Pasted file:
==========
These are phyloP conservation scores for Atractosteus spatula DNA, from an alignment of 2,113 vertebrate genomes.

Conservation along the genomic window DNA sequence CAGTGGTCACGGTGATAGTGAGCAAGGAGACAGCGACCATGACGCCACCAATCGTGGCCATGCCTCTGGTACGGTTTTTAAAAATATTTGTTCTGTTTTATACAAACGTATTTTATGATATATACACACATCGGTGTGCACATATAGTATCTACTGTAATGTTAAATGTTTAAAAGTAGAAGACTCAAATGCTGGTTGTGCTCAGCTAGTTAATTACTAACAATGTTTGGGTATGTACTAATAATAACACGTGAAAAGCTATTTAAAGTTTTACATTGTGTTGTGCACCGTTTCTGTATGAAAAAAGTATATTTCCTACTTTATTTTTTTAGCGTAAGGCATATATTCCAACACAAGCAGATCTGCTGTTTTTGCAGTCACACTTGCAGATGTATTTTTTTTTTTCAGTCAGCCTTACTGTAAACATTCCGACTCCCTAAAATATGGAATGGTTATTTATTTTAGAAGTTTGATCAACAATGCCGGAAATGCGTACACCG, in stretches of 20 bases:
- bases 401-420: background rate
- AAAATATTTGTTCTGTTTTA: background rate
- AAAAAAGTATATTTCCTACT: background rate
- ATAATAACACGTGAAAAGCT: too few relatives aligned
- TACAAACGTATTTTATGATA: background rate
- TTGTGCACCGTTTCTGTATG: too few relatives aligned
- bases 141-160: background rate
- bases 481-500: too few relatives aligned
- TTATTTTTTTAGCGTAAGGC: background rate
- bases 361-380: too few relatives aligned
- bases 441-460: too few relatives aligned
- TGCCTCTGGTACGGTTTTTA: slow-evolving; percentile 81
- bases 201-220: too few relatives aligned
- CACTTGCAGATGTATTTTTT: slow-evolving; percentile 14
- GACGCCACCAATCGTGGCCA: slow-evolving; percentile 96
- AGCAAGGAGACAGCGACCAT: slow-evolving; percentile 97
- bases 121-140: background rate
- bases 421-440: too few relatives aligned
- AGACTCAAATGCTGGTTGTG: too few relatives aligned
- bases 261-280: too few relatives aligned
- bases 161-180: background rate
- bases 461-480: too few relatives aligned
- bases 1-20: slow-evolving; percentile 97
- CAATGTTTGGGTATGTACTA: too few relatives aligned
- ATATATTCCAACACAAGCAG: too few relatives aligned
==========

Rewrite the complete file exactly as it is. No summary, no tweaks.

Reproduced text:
These are phyloP conservation scores for Atractosteus spatula DNA, from an alignment of 2,113 vertebrate genomes.

Conservation along the genomic window DNA sequence CAGTGGTCACGGTGATAGTGAGCAAGGAGACAGCGACCATGACGCCACCAATCGTGGCCATGCCTCTGGTACGGTTTTTAAAAATATTTGTTCTGTTTTATACAAACGTATTTTATGATATATACACACATCGGTGTGCACATATAGTATCTACTGTAATGTTAAATGTTTAAAAGTAGAAGACTCAAATGCTGGTTGTGCTCAGCTAGTTAATTACTAACAATGTTTGGGTATGTACTAATAATAACACGTGAAAAGCTATTTAAAGTTTTACATTGTGTTGTGCACCGTTTCTGTATGAAAAAAGTATATTTCCTACTTTATTTTTTTAGCGTAAGGCATATATTCCAACACAAGCAGATCTGCTGTTTTTGCAGTCACACTTGCAGATGTATTTTTTTTTTTCAGTCAGCCTTACTGTAAACATTCCGACTCCCTAAAATATGGAATGGTTATTTATTTTAGAAGTTTGATCAACAATGCCGGAAATGCGTACACCG, in stretches of 20 bases:
- bases 401-420: background rate
- AAAATATTTGTTCTGTTTTA: background rate
- AAAAAAGTATATTTCCTACT: background rate
- ATAATAACACGTGAAAAGCT: too few relatives aligned
- TACAAACGTATTTTATGATA: background rate
- TTGTGCACCGTTTCTGTATG: too few relatives aligned
- bases 141-160: background rate
- bases 481-500: too few relatives aligned
- TTATTTTTTTAGCGTAAGGC: background rate
- bases 361-380: too few relatives aligned
- bases 441-460: too few relatives aligned
- TGCCTCTGGTACGGTTTTTA: slow-evolving; percentile 81
- bases 201-220: too few relatives aligned
- CACTTGCAGATGTATTTTTT: slow-evolving; percentile 14
- GACGCCACCAATCGTGGCCA: slow-evolving; percentile 96
- AGCAAGGAGACAGCGACCAT: slow-evolving; percentile 97
- bases 121-140: background rate
- bases 421-440: too few relatives aligned
- AGACTCAAATGCTGGTTGTG: too few relatives aligned
- bases 261-280: too few relatives aligned
- bases 161-180: background rate
- bases 461-480: too few relatives aligned
- bases 1-20: slow-evolving; percentile 97
- CAATGTTTGGGTATGTACTA: too few relatives aligned
- ATATATTCCAACACAAGCAG: too few relatives aligned